The governor of Greece’s central bank has warned that political infighting over a critical final round of economic reforms is threatening to derail a long-awaited recovery in 2016.

On Friday, Yiannis Stournaras took the unusual step of prefacing the bank’s half-yearly report to parliament on monetary policy with an appeal to MPs on the need to maintain consensus on implementing Greece’s €86bn third bailout programme.

“Parliament must contribute to the legislative work of completing the programme, at this precise moment when most of the adjustment has been achieved and only a very small portion remains,” the report said.

“A basic condition for returning to economic normality is to maintain a climate of political stability and consensus.”

The Syriza-led coalition government faces a tough challenge to push through unpopular structural measures this month with a majority of only two seats in parliament.

These include an overhaul of the pension system, measures to tackle a large backlog of bad loans and complete the opening up of closed professions such as pharmacists and notaries to new entrants.

While the Bank of Greece governor normally keeps a distance from day-to-day politics the country’s travails this year, ranging from a default on an International Monetary Fund loan to the imposition of bank capital controls, required the central bank to take a more activist role.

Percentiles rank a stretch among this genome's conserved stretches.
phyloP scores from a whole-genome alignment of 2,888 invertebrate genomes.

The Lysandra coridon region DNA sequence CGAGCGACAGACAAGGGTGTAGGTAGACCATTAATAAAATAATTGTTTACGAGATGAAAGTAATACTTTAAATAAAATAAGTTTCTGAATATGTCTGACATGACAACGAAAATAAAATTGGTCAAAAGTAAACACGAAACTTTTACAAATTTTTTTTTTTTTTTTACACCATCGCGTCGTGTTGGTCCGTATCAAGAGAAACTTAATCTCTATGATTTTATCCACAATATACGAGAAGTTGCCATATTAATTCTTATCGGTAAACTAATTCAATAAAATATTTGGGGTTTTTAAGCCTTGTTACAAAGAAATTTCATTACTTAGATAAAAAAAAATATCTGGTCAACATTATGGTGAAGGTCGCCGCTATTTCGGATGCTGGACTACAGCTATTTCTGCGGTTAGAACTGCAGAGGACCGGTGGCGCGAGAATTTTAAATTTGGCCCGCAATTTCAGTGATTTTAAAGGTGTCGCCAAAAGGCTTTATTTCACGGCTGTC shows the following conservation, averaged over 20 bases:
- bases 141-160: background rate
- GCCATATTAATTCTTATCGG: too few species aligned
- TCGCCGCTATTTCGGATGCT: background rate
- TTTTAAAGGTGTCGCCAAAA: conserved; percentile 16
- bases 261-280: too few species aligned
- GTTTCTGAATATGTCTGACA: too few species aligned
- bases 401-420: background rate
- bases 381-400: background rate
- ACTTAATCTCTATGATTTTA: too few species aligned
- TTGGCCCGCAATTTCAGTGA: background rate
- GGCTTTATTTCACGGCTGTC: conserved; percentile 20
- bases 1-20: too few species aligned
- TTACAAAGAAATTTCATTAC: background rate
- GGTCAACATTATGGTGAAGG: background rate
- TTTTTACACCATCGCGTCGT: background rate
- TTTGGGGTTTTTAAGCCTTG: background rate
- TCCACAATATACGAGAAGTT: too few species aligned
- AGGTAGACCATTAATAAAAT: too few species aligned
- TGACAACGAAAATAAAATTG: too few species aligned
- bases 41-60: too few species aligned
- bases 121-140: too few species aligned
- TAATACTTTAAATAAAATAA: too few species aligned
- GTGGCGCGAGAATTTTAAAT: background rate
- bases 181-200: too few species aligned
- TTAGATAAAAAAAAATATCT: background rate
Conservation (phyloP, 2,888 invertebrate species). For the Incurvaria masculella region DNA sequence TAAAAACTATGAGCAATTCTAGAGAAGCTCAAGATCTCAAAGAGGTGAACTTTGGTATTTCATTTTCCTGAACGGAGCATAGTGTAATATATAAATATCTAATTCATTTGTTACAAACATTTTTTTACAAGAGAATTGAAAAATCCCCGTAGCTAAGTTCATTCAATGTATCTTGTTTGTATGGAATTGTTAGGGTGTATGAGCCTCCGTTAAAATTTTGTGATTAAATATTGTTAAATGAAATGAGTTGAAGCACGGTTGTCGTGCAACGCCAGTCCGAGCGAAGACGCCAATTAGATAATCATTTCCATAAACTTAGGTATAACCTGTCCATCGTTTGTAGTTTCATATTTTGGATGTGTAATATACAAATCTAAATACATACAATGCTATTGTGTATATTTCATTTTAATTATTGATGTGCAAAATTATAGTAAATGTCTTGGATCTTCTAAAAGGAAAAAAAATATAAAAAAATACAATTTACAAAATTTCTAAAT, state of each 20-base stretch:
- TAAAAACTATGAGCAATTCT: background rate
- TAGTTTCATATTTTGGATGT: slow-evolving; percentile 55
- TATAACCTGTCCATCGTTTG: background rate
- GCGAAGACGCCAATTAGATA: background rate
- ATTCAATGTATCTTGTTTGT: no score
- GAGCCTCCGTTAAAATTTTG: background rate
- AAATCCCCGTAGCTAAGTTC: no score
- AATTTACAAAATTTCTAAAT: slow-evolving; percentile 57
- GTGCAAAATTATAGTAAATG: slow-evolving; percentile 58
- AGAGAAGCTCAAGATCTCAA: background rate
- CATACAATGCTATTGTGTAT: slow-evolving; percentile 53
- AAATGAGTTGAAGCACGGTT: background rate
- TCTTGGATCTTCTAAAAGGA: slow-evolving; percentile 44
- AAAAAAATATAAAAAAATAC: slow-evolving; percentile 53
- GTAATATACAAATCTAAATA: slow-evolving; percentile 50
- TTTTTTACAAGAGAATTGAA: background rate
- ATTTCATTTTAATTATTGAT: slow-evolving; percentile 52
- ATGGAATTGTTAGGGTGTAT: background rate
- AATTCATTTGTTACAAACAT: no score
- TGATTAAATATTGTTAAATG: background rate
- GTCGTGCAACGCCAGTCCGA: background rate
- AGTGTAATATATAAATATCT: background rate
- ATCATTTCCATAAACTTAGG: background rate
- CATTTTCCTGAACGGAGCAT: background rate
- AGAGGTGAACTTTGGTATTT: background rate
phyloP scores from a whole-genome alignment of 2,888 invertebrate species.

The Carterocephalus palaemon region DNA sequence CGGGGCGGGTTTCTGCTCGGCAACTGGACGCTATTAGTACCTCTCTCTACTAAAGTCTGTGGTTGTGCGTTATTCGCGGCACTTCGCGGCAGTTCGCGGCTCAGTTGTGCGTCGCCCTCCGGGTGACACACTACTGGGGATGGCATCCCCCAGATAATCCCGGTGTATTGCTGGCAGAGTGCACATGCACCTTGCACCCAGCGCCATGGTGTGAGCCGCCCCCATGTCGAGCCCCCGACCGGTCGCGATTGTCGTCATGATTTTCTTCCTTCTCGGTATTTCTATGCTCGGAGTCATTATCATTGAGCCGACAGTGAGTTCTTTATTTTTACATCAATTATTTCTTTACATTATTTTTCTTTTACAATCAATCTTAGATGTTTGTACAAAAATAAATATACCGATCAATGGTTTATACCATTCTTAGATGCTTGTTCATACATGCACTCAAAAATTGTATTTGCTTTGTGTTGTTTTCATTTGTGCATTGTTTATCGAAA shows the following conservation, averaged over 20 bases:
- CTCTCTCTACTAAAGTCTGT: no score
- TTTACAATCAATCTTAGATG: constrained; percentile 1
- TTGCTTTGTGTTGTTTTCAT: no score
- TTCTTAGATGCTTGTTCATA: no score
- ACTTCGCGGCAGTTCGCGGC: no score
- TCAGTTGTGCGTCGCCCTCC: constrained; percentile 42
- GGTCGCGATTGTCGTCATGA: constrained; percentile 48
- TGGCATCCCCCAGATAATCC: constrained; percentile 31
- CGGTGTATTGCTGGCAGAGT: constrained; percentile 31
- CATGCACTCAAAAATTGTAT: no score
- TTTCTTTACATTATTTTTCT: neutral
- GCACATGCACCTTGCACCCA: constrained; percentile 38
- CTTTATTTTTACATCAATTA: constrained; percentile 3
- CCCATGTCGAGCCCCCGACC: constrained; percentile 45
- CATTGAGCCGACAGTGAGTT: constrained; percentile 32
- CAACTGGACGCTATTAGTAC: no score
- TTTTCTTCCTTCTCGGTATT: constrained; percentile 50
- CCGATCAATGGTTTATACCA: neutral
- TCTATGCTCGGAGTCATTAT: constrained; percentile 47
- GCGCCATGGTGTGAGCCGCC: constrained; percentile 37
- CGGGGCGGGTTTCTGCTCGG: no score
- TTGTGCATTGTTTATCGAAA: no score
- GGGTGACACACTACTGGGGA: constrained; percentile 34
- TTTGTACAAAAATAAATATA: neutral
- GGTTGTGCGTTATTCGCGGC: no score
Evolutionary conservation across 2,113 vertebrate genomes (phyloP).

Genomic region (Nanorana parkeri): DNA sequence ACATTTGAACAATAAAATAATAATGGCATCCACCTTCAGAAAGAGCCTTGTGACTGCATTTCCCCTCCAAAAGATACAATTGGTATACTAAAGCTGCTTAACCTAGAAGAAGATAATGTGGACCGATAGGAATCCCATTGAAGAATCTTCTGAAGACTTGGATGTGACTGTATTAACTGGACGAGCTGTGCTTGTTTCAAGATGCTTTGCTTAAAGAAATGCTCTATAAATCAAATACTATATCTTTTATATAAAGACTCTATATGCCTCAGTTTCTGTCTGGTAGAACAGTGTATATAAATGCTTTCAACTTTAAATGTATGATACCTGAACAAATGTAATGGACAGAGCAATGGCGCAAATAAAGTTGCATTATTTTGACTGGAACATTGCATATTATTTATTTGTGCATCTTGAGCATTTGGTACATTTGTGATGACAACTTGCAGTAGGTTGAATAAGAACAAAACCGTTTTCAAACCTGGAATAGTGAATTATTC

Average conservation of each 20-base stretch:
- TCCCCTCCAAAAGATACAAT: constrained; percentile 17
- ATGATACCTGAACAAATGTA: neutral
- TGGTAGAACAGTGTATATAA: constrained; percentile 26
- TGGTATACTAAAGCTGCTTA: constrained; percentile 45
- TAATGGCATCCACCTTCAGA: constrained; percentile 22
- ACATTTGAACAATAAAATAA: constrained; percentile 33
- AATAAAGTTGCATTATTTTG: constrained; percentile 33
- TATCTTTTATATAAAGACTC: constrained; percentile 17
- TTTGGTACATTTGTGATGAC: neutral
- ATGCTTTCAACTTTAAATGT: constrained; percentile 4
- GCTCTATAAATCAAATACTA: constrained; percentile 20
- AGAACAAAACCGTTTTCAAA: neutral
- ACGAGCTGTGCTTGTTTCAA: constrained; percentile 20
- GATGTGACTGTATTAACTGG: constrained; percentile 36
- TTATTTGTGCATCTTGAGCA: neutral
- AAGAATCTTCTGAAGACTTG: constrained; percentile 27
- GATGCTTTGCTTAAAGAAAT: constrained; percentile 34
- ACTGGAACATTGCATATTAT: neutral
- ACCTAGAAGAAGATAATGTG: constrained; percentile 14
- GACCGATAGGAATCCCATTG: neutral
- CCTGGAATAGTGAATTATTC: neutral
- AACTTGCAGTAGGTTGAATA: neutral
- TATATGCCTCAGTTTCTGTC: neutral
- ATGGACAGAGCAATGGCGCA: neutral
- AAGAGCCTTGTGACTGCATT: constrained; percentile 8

Mr Stournaras, a former finance minister who helped avert an involuntary “Grexit” from the euro in 2012, is known to speak his mind to leaders across the political spectrum.

“The government is bleeding support and risks losing its majority when it attempts to enact pension reform,” said Mujtaba Rahman, EU practice head at Eurasia Group, a risk consultancy.

“Stournaras’s intervention is designed to focus minds, he wants to prevent Greek politics from becoming a big mess again next year.”

Greece’s budget for 2016 includes pension savings of €1bn, signalling across the board cuts for the country’s retirees as creditors are unwilling to accept a rise in employers’ contributions.

Following successful recapitalisations last month, Greece’s four biggest banks are preparing to form joint ventures with international asset recovery firms as soon as parliament approves new legislation licensing such partnerships.

Several hard left Syriza MPs are likely to defect on both issues, according to mainstream colleagues in the party.

All three pro-European opposition parties backed the latest rescue package in a vote last July, but the consensus failed to survive a snap election in September that brought Syriza back to power along with its rightwing coalition partner, Independent Greeks.

Meanwhile, the centre-right New Democracy party, the main opposition which had been expected to back the full bailout programme, has fallen into disarray over a long drawn-out leadership contest which may not be settled before the reform measures are voted on.

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